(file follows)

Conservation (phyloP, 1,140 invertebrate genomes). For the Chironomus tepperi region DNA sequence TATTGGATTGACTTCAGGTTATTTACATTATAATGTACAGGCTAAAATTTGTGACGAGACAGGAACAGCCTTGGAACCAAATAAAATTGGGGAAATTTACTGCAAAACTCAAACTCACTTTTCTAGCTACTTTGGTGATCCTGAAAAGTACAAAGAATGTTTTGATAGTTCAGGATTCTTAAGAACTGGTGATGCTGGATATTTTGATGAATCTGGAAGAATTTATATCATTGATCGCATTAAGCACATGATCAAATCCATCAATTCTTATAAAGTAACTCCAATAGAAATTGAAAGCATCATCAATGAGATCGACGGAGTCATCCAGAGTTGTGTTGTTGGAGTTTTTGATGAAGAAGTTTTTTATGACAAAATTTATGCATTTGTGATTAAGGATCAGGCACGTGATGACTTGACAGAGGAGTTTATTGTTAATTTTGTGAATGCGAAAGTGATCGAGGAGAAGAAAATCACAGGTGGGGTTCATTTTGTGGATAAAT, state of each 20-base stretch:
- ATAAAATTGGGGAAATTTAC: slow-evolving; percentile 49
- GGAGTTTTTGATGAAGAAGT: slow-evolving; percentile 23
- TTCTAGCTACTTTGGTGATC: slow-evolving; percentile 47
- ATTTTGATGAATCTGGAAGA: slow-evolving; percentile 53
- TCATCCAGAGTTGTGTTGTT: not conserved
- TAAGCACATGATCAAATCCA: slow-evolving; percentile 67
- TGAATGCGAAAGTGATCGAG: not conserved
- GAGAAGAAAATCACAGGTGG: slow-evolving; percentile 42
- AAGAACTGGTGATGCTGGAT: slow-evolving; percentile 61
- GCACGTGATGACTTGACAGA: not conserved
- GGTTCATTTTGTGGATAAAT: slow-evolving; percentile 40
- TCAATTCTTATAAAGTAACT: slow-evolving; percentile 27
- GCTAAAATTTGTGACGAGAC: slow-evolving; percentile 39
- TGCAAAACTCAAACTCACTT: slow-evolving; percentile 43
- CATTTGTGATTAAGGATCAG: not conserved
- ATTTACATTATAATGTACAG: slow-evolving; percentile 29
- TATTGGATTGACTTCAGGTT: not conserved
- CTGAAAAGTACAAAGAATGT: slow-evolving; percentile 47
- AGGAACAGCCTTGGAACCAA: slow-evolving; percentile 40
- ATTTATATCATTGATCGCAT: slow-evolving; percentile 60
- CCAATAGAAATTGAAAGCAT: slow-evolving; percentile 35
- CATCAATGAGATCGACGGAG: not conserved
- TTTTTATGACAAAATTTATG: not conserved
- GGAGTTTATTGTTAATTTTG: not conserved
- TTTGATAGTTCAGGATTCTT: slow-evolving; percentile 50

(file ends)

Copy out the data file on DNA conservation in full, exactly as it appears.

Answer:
Conservation (phyloP, 1,140 invertebrate genomes). For the Chironomus tepperi region DNA sequence TATTGGATTGACTTCAGGTTATTTACATTATAATGTACAGGCTAAAATTTGTGACGAGACAGGAACAGCCTTGGAACCAAATAAAATTGGGGAAATTTACTGCAAAACTCAAACTCACTTTTCTAGCTACTTTGGTGATCCTGAAAAGTACAAAGAATGTTTTGATAGTTCAGGATTCTTAAGAACTGGTGATGCTGGATATTTTGATGAATCTGGAAGAATTTATATCATTGATCGCATTAAGCACATGATCAAATCCATCAATTCTTATAAAGTAACTCCAATAGAAATTGAAAGCATCATCAATGAGATCGACGGAGTCATCCAGAGTTGTGTTGTTGGAGTTTTTGATGAAGAAGTTTTTTATGACAAAATTTATGCATTTGTGATTAAGGATCAGGCACGTGATGACTTGACAGAGGAGTTTATTGTTAATTTTGTGAATGCGAAAGTGATCGAGGAGAAGAAAATCACAGGTGGGGTTCATTTTGTGGATAAAT, state of each 20-base stretch:
- ATAAAATTGGGGAAATTTAC: slow-evolving; percentile 49
- GGAGTTTTTGATGAAGAAGT: slow-evolving; percentile 23
- TTCTAGCTACTTTGGTGATC: slow-evolving; percentile 47
- ATTTTGATGAATCTGGAAGA: slow-evolving; percentile 53
- TCATCCAGAGTTGTGTTGTT: not conserved
- TAAGCACATGATCAAATCCA: slow-evolving; percentile 67
- TGAATGCGAAAGTGATCGAG: not conserved
- GAGAAGAAAATCACAGGTGG: slow-evolving; percentile 42
- AAGAACTGGTGATGCTGGAT: slow-evolving; percentile 61
- GCACGTGATGACTTGACAGA: not conserved
- GGTTCATTTTGTGGATAAAT: slow-evolving; percentile 40
- TCAATTCTTATAAAGTAACT: slow-evolving; percentile 27
- GCTAAAATTTGTGACGAGAC: slow-evolving; percentile 39
- TGCAAAACTCAAACTCACTT: slow-evolving; percentile 43
- CATTTGTGATTAAGGATCAG: not conserved
- ATTTACATTATAATGTACAG: slow-evolving; percentile 29
- TATTGGATTGACTTCAGGTT: not conserved
- CTGAAAAGTACAAAGAATGT: slow-evolving; percentile 47
- AGGAACAGCCTTGGAACCAA: slow-evolving; percentile 40
- ATTTATATCATTGATCGCAT: slow-evolving; percentile 60
- CCAATAGAAATTGAAAGCAT: slow-evolving; percentile 35
- CATCAATGAGATCGACGGAG: not conserved
- TTTTTATGACAAAATTTATG: not conserved
- GGAGTTTATTGTTAATTTTG: not conserved
- TTTGATAGTTCAGGATTCTT: slow-evolving; percentile 50